Future Models - Holden 2010 Caprice
Holden kills off Statesman
All alone: Holden's Caprice is the Australian brand's sole long-wheelbase contender after the death of the Statesman.
Caprice takes over as GM Holden’s long-wheelbase representative
31 August 2010
HOLDEN will discontinue its oldest nameplate – the Statesman – with the introduction of the WM Series II facelift this month.
The dropping of the Statesman badge will also see the VE long-wheelbase sedan’s range halved to just two models.
Taking a downmarket dive will be the WM Series II Caprice V6, replacing the outgoing Statesman V6 as the base model.
Coming in at $61,990, it will actually cost $2000 less than the cheapest Statesman in the old range, and a sizeable $9500 under the existing Caprice V6.
Furthermore, Holden has slashed $5500 from the price of the Caprice V8 flagship, which is now $69,990 – or $2000 more than the outgoing Statesman V8.
The V8 will also be taking a leaf from the VE Calais by adopting the V-Series “sports luxury” branding.
According to Holden’s sales, marketing and aftersales executive director, John Elsworth, the change “reflects detailed customer feedback” and makes for a simplified walk-up process for existing Calais owners.
“Market research consistently told us that the Caprice nameplate, with its definite sports luxury character, appealed to a far broader customer base,” he said.
“We believe that presenting a choice of two models which share the same strong brand appeal but differ in specification will now make the step up to Caprice from its short-wheelbase siblings, such as the Calais V, a more natural move for many buyers.”
Left: Holden Caprice Series II. Bottom: Holden WM Statesman.
Holden has not yet released full WM Series II specification, technical and pricing details (that comes at the September 10 media launch), other than the Caprice V6’s 3.6-litre direct-injection SIDI V6 will offer 210kW of power and economy of 9.9 litres per 100km – a four per cent saving over its MY10 equivalent.
Meanwhile, the Caprice V8 V-Series will employ a 260kW version of the Chevrolet-sourced 6.0-litre Gen-IV V8 with AFM (Active Fuel Management) cylinder-deactivation technology.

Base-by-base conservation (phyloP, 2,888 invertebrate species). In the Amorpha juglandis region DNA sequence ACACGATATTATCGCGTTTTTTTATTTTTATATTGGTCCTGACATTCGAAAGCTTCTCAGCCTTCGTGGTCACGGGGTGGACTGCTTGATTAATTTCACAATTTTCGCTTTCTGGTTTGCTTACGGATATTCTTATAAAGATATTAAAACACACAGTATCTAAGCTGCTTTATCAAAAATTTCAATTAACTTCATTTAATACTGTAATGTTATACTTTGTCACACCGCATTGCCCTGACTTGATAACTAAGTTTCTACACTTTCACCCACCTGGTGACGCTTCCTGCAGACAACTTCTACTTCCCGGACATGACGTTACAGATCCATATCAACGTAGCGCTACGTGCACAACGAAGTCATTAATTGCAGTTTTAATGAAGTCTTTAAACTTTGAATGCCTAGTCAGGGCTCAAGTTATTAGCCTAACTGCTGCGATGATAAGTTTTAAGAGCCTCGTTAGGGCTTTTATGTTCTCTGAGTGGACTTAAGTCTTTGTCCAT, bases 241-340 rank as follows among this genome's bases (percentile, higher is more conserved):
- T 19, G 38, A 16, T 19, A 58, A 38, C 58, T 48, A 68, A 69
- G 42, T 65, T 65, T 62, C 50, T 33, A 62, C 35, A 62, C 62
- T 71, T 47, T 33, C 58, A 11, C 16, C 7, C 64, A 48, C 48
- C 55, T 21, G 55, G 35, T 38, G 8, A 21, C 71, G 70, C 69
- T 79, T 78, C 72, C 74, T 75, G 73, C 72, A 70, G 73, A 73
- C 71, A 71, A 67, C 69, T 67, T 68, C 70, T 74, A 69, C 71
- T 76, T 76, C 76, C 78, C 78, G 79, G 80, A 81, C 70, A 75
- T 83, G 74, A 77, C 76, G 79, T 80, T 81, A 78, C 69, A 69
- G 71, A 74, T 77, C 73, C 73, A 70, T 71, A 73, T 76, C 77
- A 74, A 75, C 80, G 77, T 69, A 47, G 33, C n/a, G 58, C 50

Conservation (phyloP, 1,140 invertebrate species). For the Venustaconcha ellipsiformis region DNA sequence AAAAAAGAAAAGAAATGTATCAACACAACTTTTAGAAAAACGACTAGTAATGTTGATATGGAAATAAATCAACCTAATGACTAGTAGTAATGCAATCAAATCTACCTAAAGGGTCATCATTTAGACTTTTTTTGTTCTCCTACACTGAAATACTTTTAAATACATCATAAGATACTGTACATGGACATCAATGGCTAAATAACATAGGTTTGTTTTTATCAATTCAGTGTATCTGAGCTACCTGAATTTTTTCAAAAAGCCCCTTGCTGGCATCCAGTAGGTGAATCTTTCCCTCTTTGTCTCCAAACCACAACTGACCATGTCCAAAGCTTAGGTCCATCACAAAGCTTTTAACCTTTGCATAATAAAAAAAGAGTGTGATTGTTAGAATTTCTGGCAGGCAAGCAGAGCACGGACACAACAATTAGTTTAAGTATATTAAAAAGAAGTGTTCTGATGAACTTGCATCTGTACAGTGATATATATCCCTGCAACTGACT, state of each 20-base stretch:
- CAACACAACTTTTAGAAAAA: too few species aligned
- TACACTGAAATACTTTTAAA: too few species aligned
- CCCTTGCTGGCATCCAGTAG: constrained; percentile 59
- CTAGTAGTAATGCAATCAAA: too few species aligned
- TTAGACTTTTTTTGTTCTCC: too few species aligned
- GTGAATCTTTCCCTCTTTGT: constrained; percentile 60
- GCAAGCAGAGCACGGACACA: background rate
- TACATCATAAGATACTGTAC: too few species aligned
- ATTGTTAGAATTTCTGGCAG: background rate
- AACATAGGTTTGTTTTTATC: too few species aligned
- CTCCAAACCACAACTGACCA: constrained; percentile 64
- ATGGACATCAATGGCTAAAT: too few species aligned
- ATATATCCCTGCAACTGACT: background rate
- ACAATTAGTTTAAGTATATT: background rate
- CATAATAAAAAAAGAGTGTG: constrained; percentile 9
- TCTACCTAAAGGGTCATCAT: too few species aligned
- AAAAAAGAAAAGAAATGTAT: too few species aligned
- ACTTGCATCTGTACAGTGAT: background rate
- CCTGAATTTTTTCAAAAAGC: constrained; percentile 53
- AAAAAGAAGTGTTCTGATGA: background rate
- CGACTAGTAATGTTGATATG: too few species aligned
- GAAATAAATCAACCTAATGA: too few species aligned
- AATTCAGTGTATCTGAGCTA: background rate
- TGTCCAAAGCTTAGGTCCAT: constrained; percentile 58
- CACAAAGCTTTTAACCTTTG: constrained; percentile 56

However, that is 10kW less than the existing V8 engines, which may be related to a two per cent reduction in fuel consumption (12.3L/100km). Being E85 bio-ethanol ready, there is also a CO2 reduction.
As before, a six-speed automatic gearbox with ‘Active Select’ facility is the only transmission choice on offer.
Exterior changes are slight, limited to minor alterations to the front and rear sections, different trim, and three new colours – Alto Grey, Mirage Glow (beige) and Sizzle (bright metallic red) – for a total of seven choices.
Inside, both Caprices boast Holden’s new touch-screen centre console, dubbed “iQ System”. Among its attractions are multi-media applications such as mega hard-drive storage, Bluetooth/iPod/MP3 player/USB flash drive connectivity, fancier sat-nav with traffic info, and a rear view camera.
The V8 V-Series adds a sunroof, Nappa leather upholstery, dual-screen rear DVD player (that can also play through the iQ system when the car is stationary), Bose audio and Holden’s tri-zone climate control system.
With the Ford Fairlane dead since December 2007 and just the ageing Chrysler 300C to contend with in the under-$100,000 Upper Luxury segment, Holden is currently enjoying a 75 per cent market share.
However, while Caprice sales have risen slightly in the first seven months of this year, the Statesman’s volume has fallen by almost 30 per cent over the same period, no doubt prompting Holden to cut it loose.
The Statesman was first released in July 1971 with the radically styled HQ series Holden range.
Based on the Premier, but built on the HQ wagon’s 2895mm wheelbase – something GMH neglected to do with the disastrous HK/HT/HG Brougham from 1968 – it was meant to tackle the then-popular and profitable Fairlane.
But the first-generation Statesman never achieved its volume targets, despite the introduction of the lavishly equipped Caprice at HJ Holden facelift time (late-1974), decent dynamics with the Radial Tuned Suspension-equipped HZ (late-1977), and almost completely reskinned WB (April 1980).
Strangely, the latter’s popularity grew only after its demise, prompting Holden to try again with the VN-derived VQ Statesman (and Caprice) in early 1990.
This time, real sales headway was made, setting the scene for the third-generation, WH Statesman to finally depose the floundering AU Fairlane from 1999. It also became part of a 97,000-strong export deal through subsequent variations.
By the billion-dollar VE/WM’s introduction in August 2006, the long-wheelbase Holden only had the unexpectedly resilient Chrysler 300C as a serious rival.
But Holden’s decision to differentiate the Caprice from the dowdier Statesman with a sportier-luxury vibe back in the WK days of 2003 helped to seal the latter’s fate, as it took over the old Fairlane market (as well as disenfranchised Toyota Cressida-style buyers) as the retiree’s choice.